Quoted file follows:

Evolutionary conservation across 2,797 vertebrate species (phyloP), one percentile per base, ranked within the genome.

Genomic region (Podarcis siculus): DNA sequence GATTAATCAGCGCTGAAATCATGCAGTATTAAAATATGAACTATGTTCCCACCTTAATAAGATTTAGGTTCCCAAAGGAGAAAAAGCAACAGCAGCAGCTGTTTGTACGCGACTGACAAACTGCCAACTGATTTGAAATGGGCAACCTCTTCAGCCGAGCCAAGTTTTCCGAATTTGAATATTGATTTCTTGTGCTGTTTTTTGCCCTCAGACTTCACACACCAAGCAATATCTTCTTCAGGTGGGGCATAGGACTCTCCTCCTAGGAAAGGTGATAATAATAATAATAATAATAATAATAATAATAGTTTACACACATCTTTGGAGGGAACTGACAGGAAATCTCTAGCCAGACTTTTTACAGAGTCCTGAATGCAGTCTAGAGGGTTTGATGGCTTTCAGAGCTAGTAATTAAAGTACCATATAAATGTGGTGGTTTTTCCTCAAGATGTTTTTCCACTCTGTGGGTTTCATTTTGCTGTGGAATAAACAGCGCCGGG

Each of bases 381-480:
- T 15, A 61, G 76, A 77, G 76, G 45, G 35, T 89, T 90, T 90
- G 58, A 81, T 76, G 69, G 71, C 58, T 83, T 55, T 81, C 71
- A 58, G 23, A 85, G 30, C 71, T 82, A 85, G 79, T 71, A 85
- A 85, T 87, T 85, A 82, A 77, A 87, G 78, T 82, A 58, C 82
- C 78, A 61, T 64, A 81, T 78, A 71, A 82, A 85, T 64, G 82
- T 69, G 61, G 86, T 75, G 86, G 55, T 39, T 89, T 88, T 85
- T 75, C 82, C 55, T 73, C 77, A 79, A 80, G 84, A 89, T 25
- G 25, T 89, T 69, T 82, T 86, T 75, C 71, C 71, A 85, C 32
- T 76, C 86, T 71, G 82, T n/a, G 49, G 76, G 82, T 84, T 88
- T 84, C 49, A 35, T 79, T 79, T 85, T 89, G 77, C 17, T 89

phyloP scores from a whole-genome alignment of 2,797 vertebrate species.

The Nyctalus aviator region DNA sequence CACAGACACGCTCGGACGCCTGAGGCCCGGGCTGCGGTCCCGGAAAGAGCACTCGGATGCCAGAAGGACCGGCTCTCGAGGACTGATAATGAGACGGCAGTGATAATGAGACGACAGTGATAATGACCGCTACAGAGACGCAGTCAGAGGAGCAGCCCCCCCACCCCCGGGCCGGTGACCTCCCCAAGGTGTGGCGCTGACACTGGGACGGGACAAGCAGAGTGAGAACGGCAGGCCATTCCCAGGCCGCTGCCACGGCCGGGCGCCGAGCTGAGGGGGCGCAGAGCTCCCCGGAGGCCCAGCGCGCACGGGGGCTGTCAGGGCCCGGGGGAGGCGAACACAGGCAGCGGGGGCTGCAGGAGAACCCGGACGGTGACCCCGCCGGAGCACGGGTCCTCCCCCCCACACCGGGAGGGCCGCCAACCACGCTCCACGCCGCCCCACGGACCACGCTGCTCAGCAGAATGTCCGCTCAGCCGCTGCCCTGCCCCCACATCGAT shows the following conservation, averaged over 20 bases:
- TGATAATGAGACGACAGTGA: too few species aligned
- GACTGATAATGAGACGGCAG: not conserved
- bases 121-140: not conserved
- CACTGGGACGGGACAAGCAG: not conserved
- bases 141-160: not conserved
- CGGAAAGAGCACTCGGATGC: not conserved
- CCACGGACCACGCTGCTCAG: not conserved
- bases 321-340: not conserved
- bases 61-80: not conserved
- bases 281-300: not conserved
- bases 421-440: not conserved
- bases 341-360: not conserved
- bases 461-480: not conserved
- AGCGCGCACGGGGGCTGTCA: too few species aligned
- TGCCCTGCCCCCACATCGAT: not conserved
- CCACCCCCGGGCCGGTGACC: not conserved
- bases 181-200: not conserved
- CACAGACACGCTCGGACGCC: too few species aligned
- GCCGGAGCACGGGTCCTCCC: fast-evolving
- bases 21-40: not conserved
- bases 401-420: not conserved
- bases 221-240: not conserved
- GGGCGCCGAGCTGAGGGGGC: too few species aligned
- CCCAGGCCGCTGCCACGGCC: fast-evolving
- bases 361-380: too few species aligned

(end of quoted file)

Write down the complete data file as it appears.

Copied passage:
Evolutionary conservation across 2,797 vertebrate species (phyloP), one percentile per base, ranked within the genome.

Genomic region (Podarcis siculus): DNA sequence GATTAATCAGCGCTGAAATCATGCAGTATTAAAATATGAACTATGTTCCCACCTTAATAAGATTTAGGTTCCCAAAGGAGAAAAAGCAACAGCAGCAGCTGTTTGTACGCGACTGACAAACTGCCAACTGATTTGAAATGGGCAACCTCTTCAGCCGAGCCAAGTTTTCCGAATTTGAATATTGATTTCTTGTGCTGTTTTTTGCCCTCAGACTTCACACACCAAGCAATATCTTCTTCAGGTGGGGCATAGGACTCTCCTCCTAGGAAAGGTGATAATAATAATAATAATAATAATAATAATAATAGTTTACACACATCTTTGGAGGGAACTGACAGGAAATCTCTAGCCAGACTTTTTACAGAGTCCTGAATGCAGTCTAGAGGGTTTGATGGCTTTCAGAGCTAGTAATTAAAGTACCATATAAATGTGGTGGTTTTTCCTCAAGATGTTTTTCCACTCTGTGGGTTTCATTTTGCTGTGGAATAAACAGCGCCGGG

Each of bases 381-480:
- T 15, A 61, G 76, A 77, G 76, G 45, G 35, T 89, T 90, T 90
- G 58, A 81, T 76, G 69, G 71, C 58, T 83, T 55, T 81, C 71
- A 58, G 23, A 85, G 30, C 71, T 82, A 85, G 79, T 71, A 85
- A 85, T 87, T 85, A 82, A 77, A 87, G 78, T 82, A 58, C 82
- C 78, A 61, T 64, A 81, T 78, A 71, A 82, A 85, T 64, G 82
- T 69, G 61, G 86, T 75, G 86, G 55, T 39, T 89, T 88, T 85
- T 75, C 82, C 55, T 73, C 77, A 79, A 80, G 84, A 89, T 25
- G 25, T 89, T 69, T 82, T 86, T 75, C 71, C 71, A 85, C 32
- T 76, C 86, T 71, G 82, T n/a, G 49, G 76, G 82, T 84, T 88
- T 84, C 49, A 35, T 79, T 79, T 85, T 89, G 77, C 17, T 89

phyloP scores from a whole-genome alignment of 2,797 vertebrate species.

The Nyctalus aviator region DNA sequence CACAGACACGCTCGGACGCCTGAGGCCCGGGCTGCGGTCCCGGAAAGAGCACTCGGATGCCAGAAGGACCGGCTCTCGAGGACTGATAATGAGACGGCAGTGATAATGAGACGACAGTGATAATGACCGCTACAGAGACGCAGTCAGAGGAGCAGCCCCCCCACCCCCGGGCCGGTGACCTCCCCAAGGTGTGGCGCTGACACTGGGACGGGACAAGCAGAGTGAGAACGGCAGGCCATTCCCAGGCCGCTGCCACGGCCGGGCGCCGAGCTGAGGGGGCGCAGAGCTCCCCGGAGGCCCAGCGCGCACGGGGGCTGTCAGGGCCCGGGGGAGGCGAACACAGGCAGCGGGGGCTGCAGGAGAACCCGGACGGTGACCCCGCCGGAGCACGGGTCCTCCCCCCCACACCGGGAGGGCCGCCAACCACGCTCCACGCCGCCCCACGGACCACGCTGCTCAGCAGAATGTCCGCTCAGCCGCTGCCCTGCCCCCACATCGAT shows the following conservation, averaged over 20 bases:
- TGATAATGAGACGACAGTGA: too few species aligned
- GACTGATAATGAGACGGCAG: not conserved
- bases 121-140: not conserved
- CACTGGGACGGGACAAGCAG: not conserved
- bases 141-160: not conserved
- CGGAAAGAGCACTCGGATGC: not conserved
- CCACGGACCACGCTGCTCAG: not conserved
- bases 321-340: not conserved
- bases 61-80: not conserved
- bases 281-300: not conserved
- bases 421-440: not conserved
- bases 341-360: not conserved
- bases 461-480: not conserved
- AGCGCGCACGGGGGCTGTCA: too few species aligned
- TGCCCTGCCCCCACATCGAT: not conserved
- CCACCCCCGGGCCGGTGACC: not conserved
- bases 181-200: not conserved
- CACAGACACGCTCGGACGCC: too few species aligned
- GCCGGAGCACGGGTCCTCCC: fast-evolving
- bases 21-40: not conserved
- bases 401-420: not conserved
- bases 221-240: not conserved
- GGGCGCCGAGCTGAGGGGGC: too few species aligned
- CCCAGGCCGCTGCCACGGCC: fast-evolving
- bases 361-380: too few species aligned